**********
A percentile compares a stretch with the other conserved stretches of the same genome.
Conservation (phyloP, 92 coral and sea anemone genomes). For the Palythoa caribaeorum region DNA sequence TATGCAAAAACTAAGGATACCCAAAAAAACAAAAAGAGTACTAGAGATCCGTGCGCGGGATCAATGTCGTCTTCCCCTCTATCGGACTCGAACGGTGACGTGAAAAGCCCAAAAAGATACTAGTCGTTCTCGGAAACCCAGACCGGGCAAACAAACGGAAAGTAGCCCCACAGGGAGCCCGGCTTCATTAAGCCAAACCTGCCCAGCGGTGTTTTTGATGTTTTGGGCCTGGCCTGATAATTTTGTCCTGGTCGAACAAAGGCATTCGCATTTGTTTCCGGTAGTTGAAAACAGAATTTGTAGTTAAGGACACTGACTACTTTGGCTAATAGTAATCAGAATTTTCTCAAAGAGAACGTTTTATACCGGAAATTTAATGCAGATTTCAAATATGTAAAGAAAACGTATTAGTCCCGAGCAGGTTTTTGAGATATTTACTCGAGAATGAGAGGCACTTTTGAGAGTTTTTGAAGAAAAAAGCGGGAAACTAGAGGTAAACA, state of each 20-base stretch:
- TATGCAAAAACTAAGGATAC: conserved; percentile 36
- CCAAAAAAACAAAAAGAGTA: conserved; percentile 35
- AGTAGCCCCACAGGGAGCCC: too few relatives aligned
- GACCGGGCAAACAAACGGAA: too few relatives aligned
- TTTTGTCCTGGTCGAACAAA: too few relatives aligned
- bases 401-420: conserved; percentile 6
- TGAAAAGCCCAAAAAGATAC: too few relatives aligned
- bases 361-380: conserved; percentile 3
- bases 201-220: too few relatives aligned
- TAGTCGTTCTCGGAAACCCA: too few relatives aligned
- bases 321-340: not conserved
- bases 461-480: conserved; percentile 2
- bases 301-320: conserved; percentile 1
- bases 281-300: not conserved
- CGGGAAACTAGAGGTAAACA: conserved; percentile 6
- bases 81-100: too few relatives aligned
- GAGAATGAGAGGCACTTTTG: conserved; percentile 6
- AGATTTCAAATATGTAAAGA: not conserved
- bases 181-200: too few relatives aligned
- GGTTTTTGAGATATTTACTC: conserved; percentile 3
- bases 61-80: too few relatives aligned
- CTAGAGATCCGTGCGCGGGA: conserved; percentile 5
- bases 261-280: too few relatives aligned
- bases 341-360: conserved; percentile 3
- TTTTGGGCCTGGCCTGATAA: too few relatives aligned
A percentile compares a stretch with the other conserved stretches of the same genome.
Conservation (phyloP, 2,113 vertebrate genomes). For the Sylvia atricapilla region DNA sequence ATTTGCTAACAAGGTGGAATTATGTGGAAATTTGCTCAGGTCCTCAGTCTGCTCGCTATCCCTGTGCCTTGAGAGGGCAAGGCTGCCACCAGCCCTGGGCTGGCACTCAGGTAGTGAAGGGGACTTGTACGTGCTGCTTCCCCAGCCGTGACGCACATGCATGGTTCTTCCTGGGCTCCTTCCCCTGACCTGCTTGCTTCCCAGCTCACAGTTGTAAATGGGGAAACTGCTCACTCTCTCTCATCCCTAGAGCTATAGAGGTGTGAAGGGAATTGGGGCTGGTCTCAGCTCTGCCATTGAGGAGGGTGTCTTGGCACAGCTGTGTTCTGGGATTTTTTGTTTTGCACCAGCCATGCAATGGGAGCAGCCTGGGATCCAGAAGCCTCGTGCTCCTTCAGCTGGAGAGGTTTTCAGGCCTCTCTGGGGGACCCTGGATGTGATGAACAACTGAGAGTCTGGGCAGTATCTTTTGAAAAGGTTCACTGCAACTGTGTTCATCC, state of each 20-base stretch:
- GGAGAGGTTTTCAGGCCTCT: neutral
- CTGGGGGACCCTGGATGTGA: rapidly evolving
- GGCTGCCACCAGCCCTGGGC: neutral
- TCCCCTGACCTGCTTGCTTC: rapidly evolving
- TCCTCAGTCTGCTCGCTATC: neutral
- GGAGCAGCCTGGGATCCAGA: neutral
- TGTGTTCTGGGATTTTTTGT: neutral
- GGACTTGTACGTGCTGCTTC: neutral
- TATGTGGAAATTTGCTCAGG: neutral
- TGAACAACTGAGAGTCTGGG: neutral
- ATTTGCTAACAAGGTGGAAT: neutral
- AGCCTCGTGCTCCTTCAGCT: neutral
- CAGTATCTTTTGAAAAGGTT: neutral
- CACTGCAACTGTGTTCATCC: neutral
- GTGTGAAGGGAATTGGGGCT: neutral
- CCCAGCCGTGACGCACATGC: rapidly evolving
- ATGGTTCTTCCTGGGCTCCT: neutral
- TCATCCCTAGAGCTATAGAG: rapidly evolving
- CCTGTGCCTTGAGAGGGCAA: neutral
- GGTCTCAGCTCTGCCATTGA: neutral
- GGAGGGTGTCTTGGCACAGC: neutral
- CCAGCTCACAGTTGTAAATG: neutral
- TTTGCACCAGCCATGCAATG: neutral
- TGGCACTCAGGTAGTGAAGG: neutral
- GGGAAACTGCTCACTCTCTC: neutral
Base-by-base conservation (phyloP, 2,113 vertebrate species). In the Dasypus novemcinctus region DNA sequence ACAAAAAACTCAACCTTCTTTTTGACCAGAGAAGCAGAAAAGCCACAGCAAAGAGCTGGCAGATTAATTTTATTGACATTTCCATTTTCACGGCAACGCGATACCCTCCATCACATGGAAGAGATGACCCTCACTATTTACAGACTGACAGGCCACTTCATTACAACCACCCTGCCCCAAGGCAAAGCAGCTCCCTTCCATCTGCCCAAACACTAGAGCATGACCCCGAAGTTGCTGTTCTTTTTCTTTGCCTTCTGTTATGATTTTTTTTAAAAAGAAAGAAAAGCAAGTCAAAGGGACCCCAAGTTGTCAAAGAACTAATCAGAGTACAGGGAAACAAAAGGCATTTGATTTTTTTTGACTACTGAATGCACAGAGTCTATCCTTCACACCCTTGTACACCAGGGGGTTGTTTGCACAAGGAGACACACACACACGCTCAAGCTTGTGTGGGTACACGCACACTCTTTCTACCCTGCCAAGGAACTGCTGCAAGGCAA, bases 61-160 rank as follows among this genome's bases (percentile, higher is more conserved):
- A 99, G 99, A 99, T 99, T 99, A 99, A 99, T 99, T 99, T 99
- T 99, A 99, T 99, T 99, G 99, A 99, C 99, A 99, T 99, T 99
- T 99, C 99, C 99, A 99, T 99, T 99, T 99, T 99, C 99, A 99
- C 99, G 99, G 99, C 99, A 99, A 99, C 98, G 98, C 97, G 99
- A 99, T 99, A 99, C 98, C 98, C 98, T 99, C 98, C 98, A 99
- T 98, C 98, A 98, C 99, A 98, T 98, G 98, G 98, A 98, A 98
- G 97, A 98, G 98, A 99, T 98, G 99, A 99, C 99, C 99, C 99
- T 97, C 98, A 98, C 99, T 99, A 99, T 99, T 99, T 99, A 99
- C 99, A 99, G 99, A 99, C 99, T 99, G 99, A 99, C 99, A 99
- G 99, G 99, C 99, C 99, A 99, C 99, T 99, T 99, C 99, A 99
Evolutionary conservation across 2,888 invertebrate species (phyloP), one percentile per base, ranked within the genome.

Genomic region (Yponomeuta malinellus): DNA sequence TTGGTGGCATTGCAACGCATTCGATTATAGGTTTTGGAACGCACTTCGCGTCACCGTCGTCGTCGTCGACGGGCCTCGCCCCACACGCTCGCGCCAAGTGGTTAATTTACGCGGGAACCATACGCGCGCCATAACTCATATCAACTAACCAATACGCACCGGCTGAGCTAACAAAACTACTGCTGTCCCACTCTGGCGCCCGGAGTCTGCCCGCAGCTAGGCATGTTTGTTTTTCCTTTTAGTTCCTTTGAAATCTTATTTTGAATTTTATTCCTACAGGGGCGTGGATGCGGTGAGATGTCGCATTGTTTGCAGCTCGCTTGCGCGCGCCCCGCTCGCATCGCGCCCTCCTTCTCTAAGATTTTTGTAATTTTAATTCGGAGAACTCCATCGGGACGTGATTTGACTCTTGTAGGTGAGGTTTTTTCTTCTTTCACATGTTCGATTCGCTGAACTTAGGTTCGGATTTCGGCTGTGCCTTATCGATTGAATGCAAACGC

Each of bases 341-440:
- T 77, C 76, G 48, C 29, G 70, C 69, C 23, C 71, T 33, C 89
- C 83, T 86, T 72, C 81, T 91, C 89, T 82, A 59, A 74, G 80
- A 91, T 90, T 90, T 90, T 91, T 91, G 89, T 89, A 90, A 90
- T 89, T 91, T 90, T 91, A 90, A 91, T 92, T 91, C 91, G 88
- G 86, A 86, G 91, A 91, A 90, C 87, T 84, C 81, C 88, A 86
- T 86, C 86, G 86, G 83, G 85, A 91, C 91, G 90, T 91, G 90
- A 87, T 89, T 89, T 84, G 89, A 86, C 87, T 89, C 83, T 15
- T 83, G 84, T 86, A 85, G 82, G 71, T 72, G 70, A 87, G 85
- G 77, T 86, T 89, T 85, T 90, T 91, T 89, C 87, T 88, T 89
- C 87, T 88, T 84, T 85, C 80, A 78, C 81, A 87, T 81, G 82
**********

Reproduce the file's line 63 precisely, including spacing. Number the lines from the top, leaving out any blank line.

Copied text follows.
- T 97, C 98, A 98, C 99, T 99, A 99, T 99, T 99, T 99, A 99